Obituary for Richard Leonard Elia
Richard L. Elia of Winchester, one of the longest-tenured professors at Salem State College and the founder and publisher of the widely read and highly regarded Quarterly Review of Wines, died Thursday, Feb. 23, 2017, at age 75.
The son of Albanian immigrants who settled in Boston in the 1930s and opened a restaurant in the city’s South End, Elia was born on June 30, 1941, and grew up in the Fields Corner section of Dorchester. He graduated from English High School in 1960, where he was class secretary-treasurer, played hockey and football and was sports editor of the campus magazine. The Record. He went on to earn his bachelor’s degree in English literature from Providence College in 1964, his master’s from Northeastern University in 1965 and his doctorate from the University of Massachusetts in 1973. On Oct. 18, 1969, he married Harley MacKenzie, his wife of 47 years, who survives him.
Elia taught at Northeastern University for four years before joining the faculty at Salem State in 1969. He taught there for 47 years, rising to the rank of full professor in 1985. He taught four generations of students to write essays, interpret the Great Books and savor the joys of literature – especially Victorian writers such as Charles Dickens, Joseph Conrad and Henry James. He became one of Salem State’s most popular and longest-serving professors and, by the end of his career, his years of service had won him an honor he cherished: leading the school’s faculty into graduation exercises as its mace-bearer.
“Dr. Elia is, hands down, one of the BEST professors at SSU,” wrote one online review. “He's hilarious, massively intelligent, wonderfully sarcastic, passionate about his subject, and really cares about his students.”
A passion for wine and a hunger to learn about it led him to found the Quarterly Review of Wines in 1977. Under his and Harley’s leadership, it grew from a newsletter into a full-color magazine with a circulation of nearly 175,000 before it suspended print publication in November 2011. It boasted subscribers around the world and writers internationally recognized for their expertise. It won praise for its five-star scale for grading vintages, its “Best of the Best” editions devoted to recommendations and its plain talk in an industry eager to romance an affluent audience.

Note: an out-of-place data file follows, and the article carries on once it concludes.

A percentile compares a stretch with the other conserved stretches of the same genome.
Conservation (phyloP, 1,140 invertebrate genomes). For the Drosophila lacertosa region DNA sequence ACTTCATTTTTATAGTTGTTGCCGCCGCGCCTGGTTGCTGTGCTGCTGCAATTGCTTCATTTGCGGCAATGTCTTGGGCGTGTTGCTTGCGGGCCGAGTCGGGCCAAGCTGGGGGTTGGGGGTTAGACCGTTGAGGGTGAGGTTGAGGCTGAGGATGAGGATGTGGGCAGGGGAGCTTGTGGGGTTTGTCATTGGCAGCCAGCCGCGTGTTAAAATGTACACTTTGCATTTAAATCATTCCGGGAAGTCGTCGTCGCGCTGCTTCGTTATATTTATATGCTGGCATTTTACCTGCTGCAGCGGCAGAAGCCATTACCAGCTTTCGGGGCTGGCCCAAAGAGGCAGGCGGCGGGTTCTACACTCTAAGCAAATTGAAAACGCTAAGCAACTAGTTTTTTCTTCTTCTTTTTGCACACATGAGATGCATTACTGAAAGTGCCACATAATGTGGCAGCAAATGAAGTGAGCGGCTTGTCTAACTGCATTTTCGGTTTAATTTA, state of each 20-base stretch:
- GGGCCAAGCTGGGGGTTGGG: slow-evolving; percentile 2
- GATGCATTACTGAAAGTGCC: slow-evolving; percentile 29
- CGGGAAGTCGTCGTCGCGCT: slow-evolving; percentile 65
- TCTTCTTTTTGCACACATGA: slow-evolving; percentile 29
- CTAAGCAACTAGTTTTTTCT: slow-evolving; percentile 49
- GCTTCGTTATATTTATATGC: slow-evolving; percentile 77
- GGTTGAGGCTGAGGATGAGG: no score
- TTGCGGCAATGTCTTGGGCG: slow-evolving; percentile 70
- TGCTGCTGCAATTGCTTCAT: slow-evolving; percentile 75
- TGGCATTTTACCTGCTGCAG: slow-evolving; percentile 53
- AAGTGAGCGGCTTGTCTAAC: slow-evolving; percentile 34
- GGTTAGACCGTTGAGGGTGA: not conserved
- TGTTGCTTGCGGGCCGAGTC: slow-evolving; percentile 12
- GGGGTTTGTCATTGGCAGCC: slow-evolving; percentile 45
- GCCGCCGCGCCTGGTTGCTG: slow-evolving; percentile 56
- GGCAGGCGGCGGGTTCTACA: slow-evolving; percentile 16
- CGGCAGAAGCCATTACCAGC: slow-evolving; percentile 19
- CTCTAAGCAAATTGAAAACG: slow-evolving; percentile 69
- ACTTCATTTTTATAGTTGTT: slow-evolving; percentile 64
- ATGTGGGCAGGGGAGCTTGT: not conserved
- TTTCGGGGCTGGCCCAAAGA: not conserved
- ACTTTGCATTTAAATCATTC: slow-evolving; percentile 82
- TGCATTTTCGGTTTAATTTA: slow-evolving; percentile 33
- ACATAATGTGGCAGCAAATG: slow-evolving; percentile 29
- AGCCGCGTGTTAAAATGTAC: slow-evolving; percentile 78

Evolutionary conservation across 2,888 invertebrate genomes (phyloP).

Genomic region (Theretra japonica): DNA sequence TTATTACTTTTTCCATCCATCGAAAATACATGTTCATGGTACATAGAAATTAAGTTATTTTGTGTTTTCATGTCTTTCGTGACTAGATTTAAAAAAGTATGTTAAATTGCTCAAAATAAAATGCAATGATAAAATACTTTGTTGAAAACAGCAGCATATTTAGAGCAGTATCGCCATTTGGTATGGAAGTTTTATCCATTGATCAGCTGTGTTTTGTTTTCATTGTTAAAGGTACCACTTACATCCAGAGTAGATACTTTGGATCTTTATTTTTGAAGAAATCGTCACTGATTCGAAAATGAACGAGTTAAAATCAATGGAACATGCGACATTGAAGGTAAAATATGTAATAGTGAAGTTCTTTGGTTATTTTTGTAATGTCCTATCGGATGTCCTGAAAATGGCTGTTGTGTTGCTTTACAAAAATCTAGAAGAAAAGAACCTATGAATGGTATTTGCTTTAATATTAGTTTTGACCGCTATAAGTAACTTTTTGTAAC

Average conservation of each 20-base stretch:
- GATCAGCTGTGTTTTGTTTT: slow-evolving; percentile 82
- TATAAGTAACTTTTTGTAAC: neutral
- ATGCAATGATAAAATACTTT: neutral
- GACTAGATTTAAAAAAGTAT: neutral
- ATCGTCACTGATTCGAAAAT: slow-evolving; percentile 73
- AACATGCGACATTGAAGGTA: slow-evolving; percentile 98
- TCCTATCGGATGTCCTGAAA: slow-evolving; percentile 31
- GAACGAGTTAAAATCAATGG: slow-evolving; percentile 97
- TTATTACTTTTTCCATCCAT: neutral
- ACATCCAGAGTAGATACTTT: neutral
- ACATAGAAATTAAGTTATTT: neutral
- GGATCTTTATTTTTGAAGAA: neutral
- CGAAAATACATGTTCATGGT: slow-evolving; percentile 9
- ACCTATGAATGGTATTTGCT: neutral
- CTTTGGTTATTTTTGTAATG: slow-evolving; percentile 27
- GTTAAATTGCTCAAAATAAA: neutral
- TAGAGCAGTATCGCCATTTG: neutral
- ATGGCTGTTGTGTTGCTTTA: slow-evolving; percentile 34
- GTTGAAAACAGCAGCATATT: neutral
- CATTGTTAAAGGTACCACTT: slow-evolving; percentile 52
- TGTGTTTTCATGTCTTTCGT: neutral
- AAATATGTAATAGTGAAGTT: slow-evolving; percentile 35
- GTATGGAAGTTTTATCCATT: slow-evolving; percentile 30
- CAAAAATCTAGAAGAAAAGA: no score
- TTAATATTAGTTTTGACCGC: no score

“There’s too much humbug about wine. Open it and drink,” Elia told an interviewer in 2008. “That was the advice Phillipe de Rothschild gave me when I interviewed him years ago. It’s still true.”
Elia was active in charitable events, most notably with public television station WGBH’s annual wine auction. He rose to the position of its chairman and, working alongside people such as the chef Julia Child, created three auctions for the station, including one for rare and fine wines. He also staged tastings and wine dinners for organizations such as libraries and hospitals in Winchester, Boston and other communities.
Elia was the son of Basil and Georgia Elia. Besides his wife Harley, he is survived by his brother, Thomas of Milton, and his sisters Barbara McGonagle of Milton and Lorraine Rule of Marshfield, and eight nephews and nieces, all of whom knew him as a loving, generous man who urged them to hold themselves to the highest of expectations.
A viewing will take place from 4-8 p.m. Tuesday at the Lane Funeral Home at 760 Main St. in Winchester. Interment will be in Wildwood Cemetery in Winchester.